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Thread: Deep thoughts...metric threading

  1. #21
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    Sep 2008
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    WI/IL border
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    2,192

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    Metric dies work fine without any change gears and math.

  2. #22
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    Apr 2009
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    Ashburton, near Christchurch New Zealand
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    6,649

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    I took the easy way out, metric 12x36 Chinese and imperial Drummond flat bed (c1908) lathes.

  3. #23
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    Jan 2015
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    Charlottesville, VA
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    46

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    FWIW my Smithy uses 80/63 for the metric idler for the finer threads (up to 1mm) and 64/63 for the coarser ones.

  4. #24
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    Mar 2011
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    Troy, Mi
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    129

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    Quote Originally Posted by AntonLargiader View Post
    FWIW my Smithy uses 80/63 for the metric idler for the finer threads (up to 1mm) and 64/63 for the coarser ones.
    Anton, my 127/120 combo allows me to use the threading dial. Not that it is important since it is easier to stop the motor and reverse without touching the half nut lever. I'm curious, can your setup use the threading dial and disengage the lead screw?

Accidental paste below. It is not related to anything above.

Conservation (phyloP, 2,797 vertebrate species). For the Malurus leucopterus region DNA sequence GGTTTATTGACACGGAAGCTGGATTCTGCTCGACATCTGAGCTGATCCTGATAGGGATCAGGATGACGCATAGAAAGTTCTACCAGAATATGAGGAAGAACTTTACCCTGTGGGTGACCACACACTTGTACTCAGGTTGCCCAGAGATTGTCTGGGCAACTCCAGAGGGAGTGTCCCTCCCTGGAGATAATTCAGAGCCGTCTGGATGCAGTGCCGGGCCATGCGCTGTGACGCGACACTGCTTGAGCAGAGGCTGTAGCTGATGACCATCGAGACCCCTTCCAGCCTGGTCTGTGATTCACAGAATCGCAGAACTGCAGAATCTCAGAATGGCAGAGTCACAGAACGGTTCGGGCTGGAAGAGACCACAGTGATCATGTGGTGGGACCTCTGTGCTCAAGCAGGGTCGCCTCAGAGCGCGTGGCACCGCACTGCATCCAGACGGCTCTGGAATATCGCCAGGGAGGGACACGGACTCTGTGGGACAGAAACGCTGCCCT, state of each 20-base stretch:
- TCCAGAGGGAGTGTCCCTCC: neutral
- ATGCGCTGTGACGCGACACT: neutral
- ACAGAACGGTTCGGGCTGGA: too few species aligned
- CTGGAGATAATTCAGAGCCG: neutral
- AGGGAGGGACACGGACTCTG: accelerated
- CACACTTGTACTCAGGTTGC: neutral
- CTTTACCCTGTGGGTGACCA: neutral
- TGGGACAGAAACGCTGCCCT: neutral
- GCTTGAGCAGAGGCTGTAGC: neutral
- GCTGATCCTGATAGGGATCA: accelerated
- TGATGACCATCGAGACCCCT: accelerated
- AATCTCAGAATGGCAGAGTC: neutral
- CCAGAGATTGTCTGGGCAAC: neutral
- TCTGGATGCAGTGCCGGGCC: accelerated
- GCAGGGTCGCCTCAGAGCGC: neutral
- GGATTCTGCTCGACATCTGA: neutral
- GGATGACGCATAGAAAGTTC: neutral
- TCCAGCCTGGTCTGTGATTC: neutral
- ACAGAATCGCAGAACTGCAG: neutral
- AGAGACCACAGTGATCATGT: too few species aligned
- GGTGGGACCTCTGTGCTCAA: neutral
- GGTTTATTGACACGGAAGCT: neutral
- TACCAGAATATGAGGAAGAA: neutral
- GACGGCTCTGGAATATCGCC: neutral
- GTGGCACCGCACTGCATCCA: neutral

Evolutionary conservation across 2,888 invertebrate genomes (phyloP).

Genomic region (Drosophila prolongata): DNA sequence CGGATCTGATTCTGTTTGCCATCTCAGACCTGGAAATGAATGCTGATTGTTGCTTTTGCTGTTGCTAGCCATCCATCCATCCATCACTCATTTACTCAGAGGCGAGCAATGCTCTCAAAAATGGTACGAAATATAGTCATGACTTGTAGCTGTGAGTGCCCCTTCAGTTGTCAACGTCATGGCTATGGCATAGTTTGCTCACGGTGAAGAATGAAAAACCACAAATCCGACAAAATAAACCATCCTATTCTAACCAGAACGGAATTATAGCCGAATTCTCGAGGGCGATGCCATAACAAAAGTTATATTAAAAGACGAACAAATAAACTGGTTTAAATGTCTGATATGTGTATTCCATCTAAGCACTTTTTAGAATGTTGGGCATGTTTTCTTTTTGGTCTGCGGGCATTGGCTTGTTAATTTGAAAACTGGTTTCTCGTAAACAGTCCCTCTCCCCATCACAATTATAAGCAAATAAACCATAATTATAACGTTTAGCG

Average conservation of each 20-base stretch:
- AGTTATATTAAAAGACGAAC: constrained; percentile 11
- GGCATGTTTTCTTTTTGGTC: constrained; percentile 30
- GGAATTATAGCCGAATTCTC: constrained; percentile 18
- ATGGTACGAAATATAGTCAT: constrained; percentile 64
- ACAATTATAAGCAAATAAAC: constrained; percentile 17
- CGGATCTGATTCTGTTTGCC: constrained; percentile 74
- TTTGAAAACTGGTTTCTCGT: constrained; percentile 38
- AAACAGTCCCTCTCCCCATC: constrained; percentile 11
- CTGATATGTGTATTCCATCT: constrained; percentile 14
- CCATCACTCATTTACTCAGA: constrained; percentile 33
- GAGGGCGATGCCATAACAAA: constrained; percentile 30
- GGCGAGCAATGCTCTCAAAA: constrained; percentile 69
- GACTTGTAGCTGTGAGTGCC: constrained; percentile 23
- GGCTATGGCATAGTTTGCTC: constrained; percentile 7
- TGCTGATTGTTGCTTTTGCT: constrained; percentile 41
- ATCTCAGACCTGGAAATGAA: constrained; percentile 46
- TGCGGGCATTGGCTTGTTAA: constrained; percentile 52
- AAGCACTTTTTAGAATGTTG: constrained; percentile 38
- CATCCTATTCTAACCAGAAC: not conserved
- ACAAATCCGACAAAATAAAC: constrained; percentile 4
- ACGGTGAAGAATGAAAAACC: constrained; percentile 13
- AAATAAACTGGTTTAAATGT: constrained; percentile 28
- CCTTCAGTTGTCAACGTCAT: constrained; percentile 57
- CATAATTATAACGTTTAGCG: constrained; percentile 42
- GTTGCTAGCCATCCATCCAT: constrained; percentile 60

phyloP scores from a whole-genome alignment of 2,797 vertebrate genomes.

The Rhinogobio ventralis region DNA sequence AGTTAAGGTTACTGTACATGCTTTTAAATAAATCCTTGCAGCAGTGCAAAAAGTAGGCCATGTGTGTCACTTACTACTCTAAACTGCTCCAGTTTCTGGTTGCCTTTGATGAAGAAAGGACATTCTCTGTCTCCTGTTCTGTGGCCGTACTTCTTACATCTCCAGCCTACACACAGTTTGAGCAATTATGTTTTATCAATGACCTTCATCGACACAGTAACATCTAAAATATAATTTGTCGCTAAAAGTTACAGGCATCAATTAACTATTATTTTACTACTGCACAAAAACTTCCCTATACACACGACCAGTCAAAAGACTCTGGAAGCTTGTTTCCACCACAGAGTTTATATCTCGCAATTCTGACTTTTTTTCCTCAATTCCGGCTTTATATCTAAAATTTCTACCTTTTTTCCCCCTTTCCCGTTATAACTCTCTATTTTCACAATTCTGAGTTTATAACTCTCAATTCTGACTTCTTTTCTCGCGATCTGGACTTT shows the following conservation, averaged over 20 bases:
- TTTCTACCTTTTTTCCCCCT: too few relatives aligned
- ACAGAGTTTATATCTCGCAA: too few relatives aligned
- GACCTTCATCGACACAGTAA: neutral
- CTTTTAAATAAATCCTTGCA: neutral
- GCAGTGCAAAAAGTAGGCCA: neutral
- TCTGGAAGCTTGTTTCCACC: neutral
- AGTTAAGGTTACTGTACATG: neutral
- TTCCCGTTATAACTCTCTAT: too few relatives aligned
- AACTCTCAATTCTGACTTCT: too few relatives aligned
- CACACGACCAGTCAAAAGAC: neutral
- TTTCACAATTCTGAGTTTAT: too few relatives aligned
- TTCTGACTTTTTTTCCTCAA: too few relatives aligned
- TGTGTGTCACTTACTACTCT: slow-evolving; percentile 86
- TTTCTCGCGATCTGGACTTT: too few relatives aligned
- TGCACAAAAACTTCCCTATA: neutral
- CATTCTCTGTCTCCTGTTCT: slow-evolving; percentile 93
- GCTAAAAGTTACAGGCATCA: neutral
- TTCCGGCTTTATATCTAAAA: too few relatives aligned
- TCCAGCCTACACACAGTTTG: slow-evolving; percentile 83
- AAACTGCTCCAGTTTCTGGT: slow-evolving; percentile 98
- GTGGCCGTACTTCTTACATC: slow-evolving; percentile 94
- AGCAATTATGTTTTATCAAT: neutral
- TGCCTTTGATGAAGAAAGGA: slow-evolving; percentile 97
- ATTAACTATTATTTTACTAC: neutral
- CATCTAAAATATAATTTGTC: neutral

5. #25
    Join Date
    Apr 2001
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    Central Ohio
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    1,080

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    Ran a Meuser for a while that had 8 different ways to cut 8 Tpi. Bet You could find one You liked.
    mark costello-Low speed steel

  6. #26
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    May 2015
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    One of the apprentices at work managed to run a die down 6" of 3/8" rod which looked like a twin start on one side, and plain rings on the other. The best drunken thread I have ever seen.
    When I was adding metric threading capability to the museum's lathe, (post #5), I included 36 and 72 teeth gears, to double or halve the input relative to the output, and it came in handy when I wanted to make a new leadscrew nut. The lathe normally would only go to 8tpi, but the leadscrew was 1" X 6 ACME. Doubling the output, I set 12tpi and got the right pitch.
    Last edited by old mart; 04-09-2019 at 09:59 AM.

  7. #27
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    Jan 2015
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    Charlottesville, VA
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    I have done so little threading I can’t say if the threading dial is useful. I tried it on a standard thread and then just backed it up after that. My impression from reading is that the dial isn’t useful for threading but I don’t know that for a fact.

    Quote Originally Posted by rickyb View Post
    Anton, my 127/120 combo allows me to use the threading dial. Not that it is important since it is easier to stop the motor and reverse without touching the half nut lever. I'm curious, can your setup use the threading dial and disengage the lead screw?

  8. #28
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    Mar 2011
    Location
    Troy, Mi
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    129

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    Quote Originally Posted by AntonLargiader View Post
    I have done so little threading I canít say if the threading dial is useful. I tried it on a standard thread and then just backed it up after that. My impression from reading is that the dial isnít useful for threading but I donít know that for a fact.
    If you cannot reverse your lathe, the threading dial is a must. No reverse means disconnecting the 1/2 nut at the end of each pass and reconnecting it when positioning the next pass. Can't get the tool/thread alignment without the threading dial.